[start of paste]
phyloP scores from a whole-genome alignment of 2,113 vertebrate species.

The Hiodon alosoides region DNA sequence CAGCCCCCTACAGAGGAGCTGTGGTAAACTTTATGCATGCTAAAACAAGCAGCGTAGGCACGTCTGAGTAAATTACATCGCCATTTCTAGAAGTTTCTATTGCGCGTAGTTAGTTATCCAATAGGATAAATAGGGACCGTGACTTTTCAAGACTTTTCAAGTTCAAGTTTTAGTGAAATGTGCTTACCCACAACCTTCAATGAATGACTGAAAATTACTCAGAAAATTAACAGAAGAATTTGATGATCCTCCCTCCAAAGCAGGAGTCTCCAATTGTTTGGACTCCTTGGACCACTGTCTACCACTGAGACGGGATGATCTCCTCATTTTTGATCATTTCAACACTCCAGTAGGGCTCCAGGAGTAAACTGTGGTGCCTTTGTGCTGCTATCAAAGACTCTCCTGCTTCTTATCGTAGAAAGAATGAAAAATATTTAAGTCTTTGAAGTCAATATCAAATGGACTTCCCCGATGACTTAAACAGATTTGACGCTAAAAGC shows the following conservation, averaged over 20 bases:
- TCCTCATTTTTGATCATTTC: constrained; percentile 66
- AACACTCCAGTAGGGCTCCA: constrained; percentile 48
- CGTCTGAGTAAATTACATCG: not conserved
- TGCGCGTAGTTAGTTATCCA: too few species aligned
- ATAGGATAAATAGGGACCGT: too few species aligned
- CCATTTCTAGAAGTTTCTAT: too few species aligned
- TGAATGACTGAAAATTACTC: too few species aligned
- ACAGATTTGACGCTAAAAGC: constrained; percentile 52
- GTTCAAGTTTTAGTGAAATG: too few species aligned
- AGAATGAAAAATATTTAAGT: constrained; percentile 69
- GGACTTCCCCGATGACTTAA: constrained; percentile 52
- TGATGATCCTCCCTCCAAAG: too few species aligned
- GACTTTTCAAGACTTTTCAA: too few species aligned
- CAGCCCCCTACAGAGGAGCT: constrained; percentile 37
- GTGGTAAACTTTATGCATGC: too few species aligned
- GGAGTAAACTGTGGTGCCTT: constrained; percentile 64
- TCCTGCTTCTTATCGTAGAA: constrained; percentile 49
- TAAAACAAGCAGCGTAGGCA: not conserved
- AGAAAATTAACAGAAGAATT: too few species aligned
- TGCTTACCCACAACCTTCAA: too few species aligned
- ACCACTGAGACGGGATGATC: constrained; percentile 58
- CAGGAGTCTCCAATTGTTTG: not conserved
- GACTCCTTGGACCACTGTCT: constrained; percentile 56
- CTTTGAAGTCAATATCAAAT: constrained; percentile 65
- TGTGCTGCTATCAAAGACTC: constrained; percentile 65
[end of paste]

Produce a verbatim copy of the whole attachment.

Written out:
phyloP scores from a whole-genome alignment of 2,113 vertebrate species.

The Hiodon alosoides region DNA sequence CAGCCCCCTACAGAGGAGCTGTGGTAAACTTTATGCATGCTAAAACAAGCAGCGTAGGCACGTCTGAGTAAATTACATCGCCATTTCTAGAAGTTTCTATTGCGCGTAGTTAGTTATCCAATAGGATAAATAGGGACCGTGACTTTTCAAGACTTTTCAAGTTCAAGTTTTAGTGAAATGTGCTTACCCACAACCTTCAATGAATGACTGAAAATTACTCAGAAAATTAACAGAAGAATTTGATGATCCTCCCTCCAAAGCAGGAGTCTCCAATTGTTTGGACTCCTTGGACCACTGTCTACCACTGAGACGGGATGATCTCCTCATTTTTGATCATTTCAACACTCCAGTAGGGCTCCAGGAGTAAACTGTGGTGCCTTTGTGCTGCTATCAAAGACTCTCCTGCTTCTTATCGTAGAAAGAATGAAAAATATTTAAGTCTTTGAAGTCAATATCAAATGGACTTCCCCGATGACTTAAACAGATTTGACGCTAAAAGC shows the following conservation, averaged over 20 bases:
- TCCTCATTTTTGATCATTTC: constrained; percentile 66
- AACACTCCAGTAGGGCTCCA: constrained; percentile 48
- CGTCTGAGTAAATTACATCG: not conserved
- TGCGCGTAGTTAGTTATCCA: too few species aligned
- ATAGGATAAATAGGGACCGT: too few species aligned
- CCATTTCTAGAAGTTTCTAT: too few species aligned
- TGAATGACTGAAAATTACTC: too few species aligned
- ACAGATTTGACGCTAAAAGC: constrained; percentile 52
- GTTCAAGTTTTAGTGAAATG: too few species aligned
- AGAATGAAAAATATTTAAGT: constrained; percentile 69
- GGACTTCCCCGATGACTTAA: constrained; percentile 52
- TGATGATCCTCCCTCCAAAG: too few species aligned
- GACTTTTCAAGACTTTTCAA: too few species aligned
- CAGCCCCCTACAGAGGAGCT: constrained; percentile 37
- GTGGTAAACTTTATGCATGC: too few species aligned
- GGAGTAAACTGTGGTGCCTT: constrained; percentile 64
- TCCTGCTTCTTATCGTAGAA: constrained; percentile 49
- TAAAACAAGCAGCGTAGGCA: not conserved
- AGAAAATTAACAGAAGAATT: too few species aligned
- TGCTTACCCACAACCTTCAA: too few species aligned
- ACCACTGAGACGGGATGATC: constrained; percentile 58
- CAGGAGTCTCCAATTGTTTG: not conserved
- GACTCCTTGGACCACTGTCT: constrained; percentile 56
- CTTTGAAGTCAATATCAAAT: constrained; percentile 65
- TGTGCTGCTATCAAAGACTC: constrained; percentile 65